Monday, August 29, 2011

Below is a continuo organ based on a Yamaha YPT-210. Details of the chassis modification was shown in my previous post.
 Here's the finished product. Will be on ebay soon.

Thursday, August 18, 2011

During our stay in Bristol, we went to Musicroom where they had a Yamaha YPT 210 for £89. Now, if you have read this blog you will know that I'm a fan of M-Audio Keystation 61es keyboards. At that price I just had to buy the Yamaha keyboard and give the competition a go. I must admit the Yamaha has a much better feel. However that's only part of the story. One of the benefits of the M-Audio product is its convenience; the keyboard was almost made to be used in a virtual organ. This can not be said for the Yamaha! As can be seen below I had to completely dismantle the keyboard and spend at least an hour cutting and filing the plastic chassis. Not sure if I prefer cutting the M-Audio keys or modifying the Yamaha chassis!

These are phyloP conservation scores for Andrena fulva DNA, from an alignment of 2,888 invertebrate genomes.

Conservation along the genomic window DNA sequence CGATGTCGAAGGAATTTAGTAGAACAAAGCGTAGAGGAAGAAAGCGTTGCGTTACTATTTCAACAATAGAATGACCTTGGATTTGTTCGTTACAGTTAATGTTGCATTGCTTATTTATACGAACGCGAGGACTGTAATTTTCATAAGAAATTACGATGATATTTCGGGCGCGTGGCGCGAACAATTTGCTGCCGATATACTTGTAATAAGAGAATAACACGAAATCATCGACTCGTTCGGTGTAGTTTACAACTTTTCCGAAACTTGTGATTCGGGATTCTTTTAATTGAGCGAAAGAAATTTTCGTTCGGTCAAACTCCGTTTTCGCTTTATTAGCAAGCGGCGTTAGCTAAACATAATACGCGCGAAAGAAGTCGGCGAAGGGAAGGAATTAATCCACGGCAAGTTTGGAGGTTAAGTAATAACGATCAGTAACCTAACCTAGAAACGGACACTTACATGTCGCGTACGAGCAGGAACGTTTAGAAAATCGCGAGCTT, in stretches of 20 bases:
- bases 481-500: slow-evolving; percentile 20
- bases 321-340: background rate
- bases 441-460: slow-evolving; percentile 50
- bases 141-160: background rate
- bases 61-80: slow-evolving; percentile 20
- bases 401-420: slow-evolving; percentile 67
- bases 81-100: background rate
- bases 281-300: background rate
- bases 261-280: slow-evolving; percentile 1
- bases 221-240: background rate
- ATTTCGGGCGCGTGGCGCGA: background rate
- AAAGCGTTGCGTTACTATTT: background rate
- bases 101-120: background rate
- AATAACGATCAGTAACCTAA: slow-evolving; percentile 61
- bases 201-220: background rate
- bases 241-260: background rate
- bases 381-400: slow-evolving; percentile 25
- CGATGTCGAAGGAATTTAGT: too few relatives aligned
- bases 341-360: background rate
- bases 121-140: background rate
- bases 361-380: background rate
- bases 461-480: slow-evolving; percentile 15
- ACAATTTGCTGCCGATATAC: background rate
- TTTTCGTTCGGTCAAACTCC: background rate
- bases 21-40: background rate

I decided to remove the keys, and contact boards so I had unhindered access to the chassis. I then removed the plastic key cheeks and the key slip with a hacksaw. I used a file to finish things off. 

Below is the modified keybed with mockup cheeks. Unfortunately the height of the keys is 68mm above the base. This will make it tricky to achieve an AGO spacing in a 2 or 3 manual block.

Another Yamaha downside is the circuit board layout. The M-Audio boards are very compact. I can't see an easy way of eliminating any of the 3 boards.

This keyboard will be used in a single manual chamber organ. I'll use an X-Keys Stick for stops and the Prib sample set. Should be a very nice little organ.

Needs to be finished by 24th September for a concert at Romsey Abbey. Better get a move on!

Thursday, June 09, 2011

So the pedalboard now works....well sort of! I have now broken 2 reed switches. It is probably just me being clumsy but I think a more robust solution is called for especially as I plan to use the pedalboard as part of my organ rental business (more about that later).